The Hennessey Clipper (Hennessey, Okla.), Vol. 29, No. 3, Ed. 1 Thursday, June 20, 1918 Page: 8 of 10
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TH1 CLIPPBH, HBNNB88BY, OKLAHOMA
( News f
THE ROLL OF HONOR.
A. Gill, McLoud;
I In action.
rp. G. O. Abbott, Newkirk; died
ivate Ross G. Awlett, Pittsburg;
"1 in action.
'ivate Harry F. Ray, McCurtain;
A. Gill, Shawnee; killed in
SHADOWS OF COMING EVENT*
July 2S-Auff. S. Farm em' Congx««s.
Sept. 11 -IS, Atoka County fair. Atoka.
Sept. 17-20, Heekham County fair. Elk
Sept..12-14, lMalne County fair, Waton-
Sept. 12-14, Caddo County fair. Ana-
Sept. 16-18, Canadian County fair. El
Sept. 12-15, Carter County fair, Ard-
Sept. 24-28, Choctaw County fair, Hu-
Sept. 12-14, Custer County fair,
10-13, Comanche County fair,
11-1-4. Cotton County fair, Wal-
County fair, Chlck-
11-14, Greer County fair, Man-
1 in action.
C. Craig, Phillips;
tate Registers 15,436 In Draft,
total of 15,4116 men who have bo-
a of age since registration day,
5, 1917, were registered in Okla-
"i. The figures show a total of
8 white men and 1,257 negroes,
a small number of alien born
were registered, there being Hi
e largest number to renter H
county was ir. Tulsa county,
e a total of 860 men were regis-
Of this number 142 were ne-
Ciniaron county registered
smallest number, only 31 being
terd. There were no nes^roes or
i to register in Cimarron county.
8 following is a table as arranged
ie adjutant general:
Sept. 9-12, Grady
Sept. 12-14, Haskell County fair. Stig-
11-14, Jefferson County fair.
Sept, 10-14, Kay county fair. New-
Sept. 13-14, Latimer County fair. Wil-
Sept. 12-14, LeFlore County fair, Po-
« ,17-20, Logan County (Cimarron
\ alley fair). Guthrie.
Sept. 12-14, I>jve County fair, Mariet-
Sept. 5-7, Marshall County fair, Madill.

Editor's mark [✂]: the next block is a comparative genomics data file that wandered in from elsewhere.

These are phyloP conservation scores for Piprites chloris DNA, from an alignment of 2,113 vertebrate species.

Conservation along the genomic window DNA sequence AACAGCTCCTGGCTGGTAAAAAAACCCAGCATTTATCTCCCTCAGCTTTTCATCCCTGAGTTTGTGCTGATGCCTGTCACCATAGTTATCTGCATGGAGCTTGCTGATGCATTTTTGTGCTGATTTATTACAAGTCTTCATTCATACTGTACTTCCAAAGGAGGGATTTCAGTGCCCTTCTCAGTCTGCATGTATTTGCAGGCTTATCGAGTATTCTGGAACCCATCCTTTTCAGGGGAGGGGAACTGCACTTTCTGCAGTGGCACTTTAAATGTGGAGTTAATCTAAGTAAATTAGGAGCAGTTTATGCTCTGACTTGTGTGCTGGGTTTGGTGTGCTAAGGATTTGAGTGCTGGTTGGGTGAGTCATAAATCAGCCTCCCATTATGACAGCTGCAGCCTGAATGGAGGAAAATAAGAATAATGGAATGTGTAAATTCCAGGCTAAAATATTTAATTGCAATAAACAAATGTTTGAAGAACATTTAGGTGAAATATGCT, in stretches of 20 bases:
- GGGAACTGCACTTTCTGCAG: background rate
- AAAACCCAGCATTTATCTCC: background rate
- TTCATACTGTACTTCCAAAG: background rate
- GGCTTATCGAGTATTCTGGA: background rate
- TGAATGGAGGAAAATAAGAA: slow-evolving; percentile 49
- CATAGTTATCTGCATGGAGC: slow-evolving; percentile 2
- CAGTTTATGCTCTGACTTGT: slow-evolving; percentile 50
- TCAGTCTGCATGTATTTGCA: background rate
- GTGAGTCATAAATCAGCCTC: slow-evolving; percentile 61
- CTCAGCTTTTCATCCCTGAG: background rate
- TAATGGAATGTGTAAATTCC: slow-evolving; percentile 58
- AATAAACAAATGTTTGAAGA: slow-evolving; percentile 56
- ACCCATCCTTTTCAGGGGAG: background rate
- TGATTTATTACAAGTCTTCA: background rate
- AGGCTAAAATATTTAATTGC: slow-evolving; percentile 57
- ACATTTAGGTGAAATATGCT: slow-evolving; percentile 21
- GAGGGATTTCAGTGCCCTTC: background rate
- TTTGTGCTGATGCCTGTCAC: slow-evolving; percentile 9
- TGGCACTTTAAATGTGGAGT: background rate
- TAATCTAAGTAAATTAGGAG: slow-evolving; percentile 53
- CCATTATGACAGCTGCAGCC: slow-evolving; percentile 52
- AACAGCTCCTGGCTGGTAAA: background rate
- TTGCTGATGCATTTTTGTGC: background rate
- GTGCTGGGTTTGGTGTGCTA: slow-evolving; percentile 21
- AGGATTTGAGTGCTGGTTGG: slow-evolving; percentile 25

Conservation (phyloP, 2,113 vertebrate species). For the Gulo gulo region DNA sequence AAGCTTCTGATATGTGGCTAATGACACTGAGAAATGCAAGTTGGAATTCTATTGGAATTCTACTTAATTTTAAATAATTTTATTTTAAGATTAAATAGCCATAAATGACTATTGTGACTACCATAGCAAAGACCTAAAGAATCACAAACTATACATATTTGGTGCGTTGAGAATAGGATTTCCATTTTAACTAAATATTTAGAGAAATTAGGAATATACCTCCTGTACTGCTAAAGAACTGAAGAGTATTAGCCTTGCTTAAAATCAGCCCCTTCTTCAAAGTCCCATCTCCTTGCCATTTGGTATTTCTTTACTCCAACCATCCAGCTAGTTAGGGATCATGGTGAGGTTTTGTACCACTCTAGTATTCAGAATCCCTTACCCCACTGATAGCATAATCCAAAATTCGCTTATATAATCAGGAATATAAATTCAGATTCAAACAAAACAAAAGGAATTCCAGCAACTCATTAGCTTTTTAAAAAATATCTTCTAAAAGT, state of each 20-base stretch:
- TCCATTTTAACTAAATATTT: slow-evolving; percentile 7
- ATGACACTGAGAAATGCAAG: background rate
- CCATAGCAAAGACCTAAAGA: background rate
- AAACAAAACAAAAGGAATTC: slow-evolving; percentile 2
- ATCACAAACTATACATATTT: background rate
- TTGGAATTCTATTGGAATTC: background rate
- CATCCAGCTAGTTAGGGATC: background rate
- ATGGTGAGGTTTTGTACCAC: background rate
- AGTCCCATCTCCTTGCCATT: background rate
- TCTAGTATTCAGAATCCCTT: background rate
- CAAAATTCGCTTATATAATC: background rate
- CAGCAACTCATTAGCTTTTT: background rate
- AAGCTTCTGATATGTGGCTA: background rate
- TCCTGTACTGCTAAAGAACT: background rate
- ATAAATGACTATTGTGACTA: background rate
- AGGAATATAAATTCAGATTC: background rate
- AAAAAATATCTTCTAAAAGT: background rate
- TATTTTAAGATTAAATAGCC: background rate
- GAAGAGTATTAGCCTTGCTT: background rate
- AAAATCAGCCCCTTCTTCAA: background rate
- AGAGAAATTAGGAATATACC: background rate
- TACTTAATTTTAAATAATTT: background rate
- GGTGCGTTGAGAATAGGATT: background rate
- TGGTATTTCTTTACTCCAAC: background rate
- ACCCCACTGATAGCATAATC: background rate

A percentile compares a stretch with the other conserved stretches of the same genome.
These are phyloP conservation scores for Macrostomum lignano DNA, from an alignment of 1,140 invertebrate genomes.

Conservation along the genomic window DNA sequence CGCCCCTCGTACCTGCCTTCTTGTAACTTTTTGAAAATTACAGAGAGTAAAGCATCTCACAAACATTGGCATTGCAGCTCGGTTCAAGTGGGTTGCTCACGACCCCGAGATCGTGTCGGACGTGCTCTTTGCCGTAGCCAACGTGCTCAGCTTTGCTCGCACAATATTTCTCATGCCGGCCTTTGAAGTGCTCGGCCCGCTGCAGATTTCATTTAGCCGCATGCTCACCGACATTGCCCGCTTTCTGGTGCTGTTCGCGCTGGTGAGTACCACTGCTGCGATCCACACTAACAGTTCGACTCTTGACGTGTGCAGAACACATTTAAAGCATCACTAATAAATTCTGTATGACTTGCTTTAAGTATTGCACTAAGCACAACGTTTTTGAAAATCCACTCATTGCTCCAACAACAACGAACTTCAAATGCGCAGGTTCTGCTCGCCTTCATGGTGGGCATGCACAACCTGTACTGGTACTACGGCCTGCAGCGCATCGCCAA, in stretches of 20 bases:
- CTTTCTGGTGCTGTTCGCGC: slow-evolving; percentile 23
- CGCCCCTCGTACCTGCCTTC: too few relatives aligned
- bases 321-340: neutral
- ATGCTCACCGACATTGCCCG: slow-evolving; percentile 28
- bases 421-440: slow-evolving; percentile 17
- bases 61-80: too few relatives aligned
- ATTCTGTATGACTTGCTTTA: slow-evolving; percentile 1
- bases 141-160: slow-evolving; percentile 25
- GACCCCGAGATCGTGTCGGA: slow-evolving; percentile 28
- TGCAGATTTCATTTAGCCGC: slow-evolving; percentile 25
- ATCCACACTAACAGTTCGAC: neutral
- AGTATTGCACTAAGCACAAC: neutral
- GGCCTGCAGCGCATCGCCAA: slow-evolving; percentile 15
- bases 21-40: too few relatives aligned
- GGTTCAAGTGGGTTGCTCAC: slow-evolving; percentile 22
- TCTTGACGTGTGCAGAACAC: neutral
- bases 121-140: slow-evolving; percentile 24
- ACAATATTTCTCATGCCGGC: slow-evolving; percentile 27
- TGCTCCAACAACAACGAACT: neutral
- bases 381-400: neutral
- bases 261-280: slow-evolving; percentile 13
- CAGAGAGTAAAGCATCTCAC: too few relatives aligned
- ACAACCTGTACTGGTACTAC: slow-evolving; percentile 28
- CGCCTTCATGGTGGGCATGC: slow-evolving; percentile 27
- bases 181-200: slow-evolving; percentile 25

Oct. 2-4, Nowata County fair, Nowata.
Sept. 17-18, Oklahoma County fair, Ok-
Sept. 1G-9, Osage County fair, Paw-
. - 1, 1K7; Cadd
nU-.l Han. 157; Carter, 34:>;
'hoctaw, 250; Cimarron
\'('U 084; Coal, 16s; Comanche,
122; Craig, 127; Creek No,
| V ot No* 2' 1:<4: Custer, 152
Id. 247; Garvin, 241; Grady No. 1,
j.Irady No. 2, 100; Grant, 131; Greer,
; mon, 99; Harper, 56; Haskell, 131;
ison, 167; Jecerson, 156; Johnston,
Sept. 6-20, Pottawatoml
Sept. 10-13, Stephens County fal
Sept. 9-12, Tillman County fair, Fred-
Sept. 25-28, Wagoner County fair, Wag-
Sept. 24-28, Washington County fair,
Oct. 22-24, Waukomis Community fair
Sept. 17-19, Woods County fair, Da-
, 28S; Kingfisher, 112; Kiowa, !
er. 125. LeFlore, 31 i ; Lincoln, 2
, 161; Love, 121.
or, 120; Marshall. 141; Mayes, :
WTT 1 S.' bi, 138; McCurtain, 295; Mclnto
J ' durray, 90; Muskogee county, '
TO SJgee City No. 1, 6'. ; Muskogee C
Ie, 113; Nov iita. 125.
x cnftr j-skee, 208; Gklaiioma count.
Jov SpO klahoma county No s.
iCty No. 1, 139; Oklahom
e. 367; Osage, 2iT ;
nee, 186; I'avne,
' No. 1, 169; Pitts!
. Pontotoc. 277; Pol
er Mills. 62; Rogers, 161.
lnole, 180; Sequoyah, 214.
it v No.
irg county No
-is. 114; Tl'man, 14S
'ulsa cltv, 557
toner, r.2; Washington 22'
14. Woods, 123. Woodward
J ill v
Confederate reunion at Altus
".*eek re elected Gen. D. M. Halley
*ry H. Rogers, millionaire oil pro-
of Tulsa, will not try for the
dican nomination for governor
count of por health
jond issue of $95,000 to he used
proving the Poteau water works
ii was passed by a vote of 205 to
an election last week.
uert Galbraith of Tulsa former
?ratic national committeeman,
Iwith the state election hoard as
didate for the United States sen-
i University of Oklahoma cam-
ook on something of the aspect
army camp when 150 drafted
selected by local boards in all
of the state reached there for a
days' period of intensive train-
>r skiled service in tin National
H. Mayland and Fritz Cracaur,
> arrest at Muskogee followed
ous demonstration in which the
len were roughly handled by an
erman mob, were held under
of $3,000 each by a United
commissioner on charges of vi-
g section 3 of the espionage act.
*■' r ahoma's fire lost for May
A Christian church has been organ-
ized at Healdton and a church build-
ing probably will be erected soon, a
result of a revival closed recently.
Rev. N. L. Linebaugh, presiding eid-